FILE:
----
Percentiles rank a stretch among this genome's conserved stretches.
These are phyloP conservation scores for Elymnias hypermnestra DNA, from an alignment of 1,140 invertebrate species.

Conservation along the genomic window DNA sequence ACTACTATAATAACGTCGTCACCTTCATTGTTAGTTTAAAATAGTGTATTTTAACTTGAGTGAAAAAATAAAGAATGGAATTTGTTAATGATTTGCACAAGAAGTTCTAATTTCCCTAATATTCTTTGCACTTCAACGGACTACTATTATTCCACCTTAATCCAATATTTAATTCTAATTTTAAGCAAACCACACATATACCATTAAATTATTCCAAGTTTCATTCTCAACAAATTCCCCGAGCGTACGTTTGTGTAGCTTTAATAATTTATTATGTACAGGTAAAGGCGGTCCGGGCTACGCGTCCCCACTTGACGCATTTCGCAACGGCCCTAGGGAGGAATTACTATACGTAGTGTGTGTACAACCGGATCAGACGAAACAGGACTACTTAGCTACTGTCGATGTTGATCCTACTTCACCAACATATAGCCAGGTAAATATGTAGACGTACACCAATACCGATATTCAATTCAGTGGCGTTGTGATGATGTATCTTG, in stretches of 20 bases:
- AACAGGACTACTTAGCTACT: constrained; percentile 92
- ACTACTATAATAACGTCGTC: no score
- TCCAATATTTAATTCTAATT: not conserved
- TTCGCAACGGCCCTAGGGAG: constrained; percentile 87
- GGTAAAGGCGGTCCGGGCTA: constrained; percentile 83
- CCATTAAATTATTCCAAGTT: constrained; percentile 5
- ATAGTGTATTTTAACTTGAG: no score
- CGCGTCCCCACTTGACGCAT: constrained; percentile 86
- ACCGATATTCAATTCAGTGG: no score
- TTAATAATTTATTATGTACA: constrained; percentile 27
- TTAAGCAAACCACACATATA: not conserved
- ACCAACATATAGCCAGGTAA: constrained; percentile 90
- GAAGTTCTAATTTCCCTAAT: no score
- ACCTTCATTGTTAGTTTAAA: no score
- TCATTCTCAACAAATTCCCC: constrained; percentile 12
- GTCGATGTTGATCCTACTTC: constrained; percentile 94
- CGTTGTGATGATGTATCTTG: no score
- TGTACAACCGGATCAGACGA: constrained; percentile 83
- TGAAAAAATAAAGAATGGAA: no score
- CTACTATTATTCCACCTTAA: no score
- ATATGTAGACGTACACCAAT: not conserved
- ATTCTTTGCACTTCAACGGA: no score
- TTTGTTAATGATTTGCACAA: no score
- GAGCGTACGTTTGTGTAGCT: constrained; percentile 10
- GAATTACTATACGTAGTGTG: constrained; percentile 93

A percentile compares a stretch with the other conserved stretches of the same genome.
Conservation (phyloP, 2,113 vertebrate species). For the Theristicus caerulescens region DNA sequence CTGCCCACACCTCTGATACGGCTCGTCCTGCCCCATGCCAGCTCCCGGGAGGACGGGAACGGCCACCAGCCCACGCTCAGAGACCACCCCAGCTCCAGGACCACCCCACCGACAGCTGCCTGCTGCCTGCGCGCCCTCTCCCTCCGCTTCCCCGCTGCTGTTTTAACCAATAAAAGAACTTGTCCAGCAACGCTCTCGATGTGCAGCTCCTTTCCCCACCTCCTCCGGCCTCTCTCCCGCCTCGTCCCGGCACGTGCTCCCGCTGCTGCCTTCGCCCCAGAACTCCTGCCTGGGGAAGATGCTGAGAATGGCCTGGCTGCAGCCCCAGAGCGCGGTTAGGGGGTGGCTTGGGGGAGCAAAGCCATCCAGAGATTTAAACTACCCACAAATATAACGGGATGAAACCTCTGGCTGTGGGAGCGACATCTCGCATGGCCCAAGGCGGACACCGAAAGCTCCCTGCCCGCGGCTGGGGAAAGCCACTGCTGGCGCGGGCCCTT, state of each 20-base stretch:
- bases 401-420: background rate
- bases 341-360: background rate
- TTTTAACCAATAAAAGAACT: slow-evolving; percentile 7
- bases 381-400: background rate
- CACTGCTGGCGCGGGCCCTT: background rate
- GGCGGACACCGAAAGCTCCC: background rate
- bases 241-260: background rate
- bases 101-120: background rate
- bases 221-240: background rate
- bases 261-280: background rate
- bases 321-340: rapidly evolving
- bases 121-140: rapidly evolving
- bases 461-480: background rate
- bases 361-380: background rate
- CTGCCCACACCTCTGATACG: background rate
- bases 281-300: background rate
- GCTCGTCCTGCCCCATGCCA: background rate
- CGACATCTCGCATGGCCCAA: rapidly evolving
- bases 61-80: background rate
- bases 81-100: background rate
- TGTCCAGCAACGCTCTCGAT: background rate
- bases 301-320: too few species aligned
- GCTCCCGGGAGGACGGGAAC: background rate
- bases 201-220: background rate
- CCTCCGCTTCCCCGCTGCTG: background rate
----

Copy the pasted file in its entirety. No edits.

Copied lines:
Percentiles rank a stretch among this genome's conserved stretches.
These are phyloP conservation scores for Elymnias hypermnestra DNA, from an alignment of 1,140 invertebrate species.

Conservation along the genomic window DNA sequence ACTACTATAATAACGTCGTCACCTTCATTGTTAGTTTAAAATAGTGTATTTTAACTTGAGTGAAAAAATAAAGAATGGAATTTGTTAATGATTTGCACAAGAAGTTCTAATTTCCCTAATATTCTTTGCACTTCAACGGACTACTATTATTCCACCTTAATCCAATATTTAATTCTAATTTTAAGCAAACCACACATATACCATTAAATTATTCCAAGTTTCATTCTCAACAAATTCCCCGAGCGTACGTTTGTGTAGCTTTAATAATTTATTATGTACAGGTAAAGGCGGTCCGGGCTACGCGTCCCCACTTGACGCATTTCGCAACGGCCCTAGGGAGGAATTACTATACGTAGTGTGTGTACAACCGGATCAGACGAAACAGGACTACTTAGCTACTGTCGATGTTGATCCTACTTCACCAACATATAGCCAGGTAAATATGTAGACGTACACCAATACCGATATTCAATTCAGTGGCGTTGTGATGATGTATCTTG, in stretches of 20 bases:
- AACAGGACTACTTAGCTACT: constrained; percentile 92
- ACTACTATAATAACGTCGTC: no score
- TCCAATATTTAATTCTAATT: not conserved
- TTCGCAACGGCCCTAGGGAG: constrained; percentile 87
- GGTAAAGGCGGTCCGGGCTA: constrained; percentile 83
- CCATTAAATTATTCCAAGTT: constrained; percentile 5
- ATAGTGTATTTTAACTTGAG: no score
- CGCGTCCCCACTTGACGCAT: constrained; percentile 86
- ACCGATATTCAATTCAGTGG: no score
- TTAATAATTTATTATGTACA: constrained; percentile 27
- TTAAGCAAACCACACATATA: not conserved
- ACCAACATATAGCCAGGTAA: constrained; percentile 90
- GAAGTTCTAATTTCCCTAAT: no score
- ACCTTCATTGTTAGTTTAAA: no score
- TCATTCTCAACAAATTCCCC: constrained; percentile 12
- GTCGATGTTGATCCTACTTC: constrained; percentile 94
- CGTTGTGATGATGTATCTTG: no score
- TGTACAACCGGATCAGACGA: constrained; percentile 83
- TGAAAAAATAAAGAATGGAA: no score
- CTACTATTATTCCACCTTAA: no score
- ATATGTAGACGTACACCAAT: not conserved
- ATTCTTTGCACTTCAACGGA: no score
- TTTGTTAATGATTTGCACAA: no score
- GAGCGTACGTTTGTGTAGCT: constrained; percentile 10
- GAATTACTATACGTAGTGTG: constrained; percentile 93

A percentile compares a stretch with the other conserved stretches of the same genome.
Conservation (phyloP, 2,113 vertebrate species). For the Theristicus caerulescens region DNA sequence CTGCCCACACCTCTGATACGGCTCGTCCTGCCCCATGCCAGCTCCCGGGAGGACGGGAACGGCCACCAGCCCACGCTCAGAGACCACCCCAGCTCCAGGACCACCCCACCGACAGCTGCCTGCTGCCTGCGCGCCCTCTCCCTCCGCTTCCCCGCTGCTGTTTTAACCAATAAAAGAACTTGTCCAGCAACGCTCTCGATGTGCAGCTCCTTTCCCCACCTCCTCCGGCCTCTCTCCCGCCTCGTCCCGGCACGTGCTCCCGCTGCTGCCTTCGCCCCAGAACTCCTGCCTGGGGAAGATGCTGAGAATGGCCTGGCTGCAGCCCCAGAGCGCGGTTAGGGGGTGGCTTGGGGGAGCAAAGCCATCCAGAGATTTAAACTACCCACAAATATAACGGGATGAAACCTCTGGCTGTGGGAGCGACATCTCGCATGGCCCAAGGCGGACACCGAAAGCTCCCTGCCCGCGGCTGGGGAAAGCCACTGCTGGCGCGGGCCCTT, state of each 20-base stretch:
- bases 401-420: background rate
- bases 341-360: background rate
- TTTTAACCAATAAAAGAACT: slow-evolving; percentile 7
- bases 381-400: background rate
- CACTGCTGGCGCGGGCCCTT: background rate
- GGCGGACACCGAAAGCTCCC: background rate
- bases 241-260: background rate
- bases 101-120: background rate
- bases 221-240: background rate
- bases 261-280: background rate
- bases 321-340: rapidly evolving
- bases 121-140: rapidly evolving
- bases 461-480: background rate
- bases 361-380: background rate
- CTGCCCACACCTCTGATACG: background rate
- bases 281-300: background rate
- GCTCGTCCTGCCCCATGCCA: background rate
- CGACATCTCGCATGGCCCAA: rapidly evolving
- bases 61-80: background rate
- bases 81-100: background rate
- TGTCCAGCAACGCTCTCGAT: background rate
- bases 301-320: too few species aligned
- GCTCCCGGGAGGACGGGAAC: background rate
- bases 201-220: background rate
- CCTCCGCTTCCCCGCTGCTG: background rate